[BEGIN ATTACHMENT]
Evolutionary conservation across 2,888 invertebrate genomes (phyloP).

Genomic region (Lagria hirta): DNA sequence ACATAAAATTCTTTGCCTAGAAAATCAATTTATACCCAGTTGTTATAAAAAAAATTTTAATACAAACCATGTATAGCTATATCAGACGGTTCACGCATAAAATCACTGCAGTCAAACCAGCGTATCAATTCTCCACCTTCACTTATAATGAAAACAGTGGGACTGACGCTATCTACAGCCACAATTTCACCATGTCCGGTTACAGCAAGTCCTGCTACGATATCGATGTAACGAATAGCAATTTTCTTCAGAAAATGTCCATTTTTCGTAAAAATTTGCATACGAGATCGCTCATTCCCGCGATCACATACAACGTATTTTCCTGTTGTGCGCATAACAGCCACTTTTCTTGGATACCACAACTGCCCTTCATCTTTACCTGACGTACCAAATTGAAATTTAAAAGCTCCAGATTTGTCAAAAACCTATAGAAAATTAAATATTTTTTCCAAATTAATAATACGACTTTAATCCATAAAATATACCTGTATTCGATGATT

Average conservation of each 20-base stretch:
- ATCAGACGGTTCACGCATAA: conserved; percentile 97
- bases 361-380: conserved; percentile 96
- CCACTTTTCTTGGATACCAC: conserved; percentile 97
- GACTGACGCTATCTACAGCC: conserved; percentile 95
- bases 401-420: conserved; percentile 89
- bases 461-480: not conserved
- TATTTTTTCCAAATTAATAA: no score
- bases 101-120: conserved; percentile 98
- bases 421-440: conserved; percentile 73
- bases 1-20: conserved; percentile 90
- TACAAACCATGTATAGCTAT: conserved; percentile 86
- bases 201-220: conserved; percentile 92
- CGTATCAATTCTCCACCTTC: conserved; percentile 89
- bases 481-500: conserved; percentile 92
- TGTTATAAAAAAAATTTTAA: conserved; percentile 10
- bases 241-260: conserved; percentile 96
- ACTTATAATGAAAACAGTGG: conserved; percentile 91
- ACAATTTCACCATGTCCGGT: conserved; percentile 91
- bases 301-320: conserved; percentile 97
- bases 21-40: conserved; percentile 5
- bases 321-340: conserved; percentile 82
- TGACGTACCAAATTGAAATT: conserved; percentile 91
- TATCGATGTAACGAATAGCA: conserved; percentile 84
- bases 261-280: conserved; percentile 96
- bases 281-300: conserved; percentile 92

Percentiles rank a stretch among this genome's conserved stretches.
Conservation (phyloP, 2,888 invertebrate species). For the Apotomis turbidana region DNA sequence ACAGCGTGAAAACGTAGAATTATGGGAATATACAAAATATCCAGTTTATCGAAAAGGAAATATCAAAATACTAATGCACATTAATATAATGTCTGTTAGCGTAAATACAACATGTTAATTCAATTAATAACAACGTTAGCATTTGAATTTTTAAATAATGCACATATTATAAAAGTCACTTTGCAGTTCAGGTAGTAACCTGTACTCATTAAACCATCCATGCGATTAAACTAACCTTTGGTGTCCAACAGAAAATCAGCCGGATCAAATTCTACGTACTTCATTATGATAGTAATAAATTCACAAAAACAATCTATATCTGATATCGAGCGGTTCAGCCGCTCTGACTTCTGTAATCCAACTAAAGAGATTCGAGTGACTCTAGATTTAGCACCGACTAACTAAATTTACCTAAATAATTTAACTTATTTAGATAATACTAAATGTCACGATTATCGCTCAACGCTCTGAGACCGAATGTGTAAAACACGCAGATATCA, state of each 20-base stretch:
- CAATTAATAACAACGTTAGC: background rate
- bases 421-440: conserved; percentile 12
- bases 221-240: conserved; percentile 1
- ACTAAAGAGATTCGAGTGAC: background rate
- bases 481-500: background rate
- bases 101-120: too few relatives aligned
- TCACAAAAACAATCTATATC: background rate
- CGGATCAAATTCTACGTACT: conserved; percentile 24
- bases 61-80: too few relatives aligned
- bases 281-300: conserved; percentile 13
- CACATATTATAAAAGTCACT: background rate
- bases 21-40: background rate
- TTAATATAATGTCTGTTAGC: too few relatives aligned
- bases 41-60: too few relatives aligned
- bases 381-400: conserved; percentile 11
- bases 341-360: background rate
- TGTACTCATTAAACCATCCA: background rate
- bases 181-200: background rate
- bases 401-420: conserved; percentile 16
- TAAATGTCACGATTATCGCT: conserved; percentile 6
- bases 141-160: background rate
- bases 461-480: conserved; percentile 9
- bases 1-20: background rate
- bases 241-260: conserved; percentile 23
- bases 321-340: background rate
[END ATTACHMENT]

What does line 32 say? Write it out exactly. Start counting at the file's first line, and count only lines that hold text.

- bases 421-440: conserved; percentile 12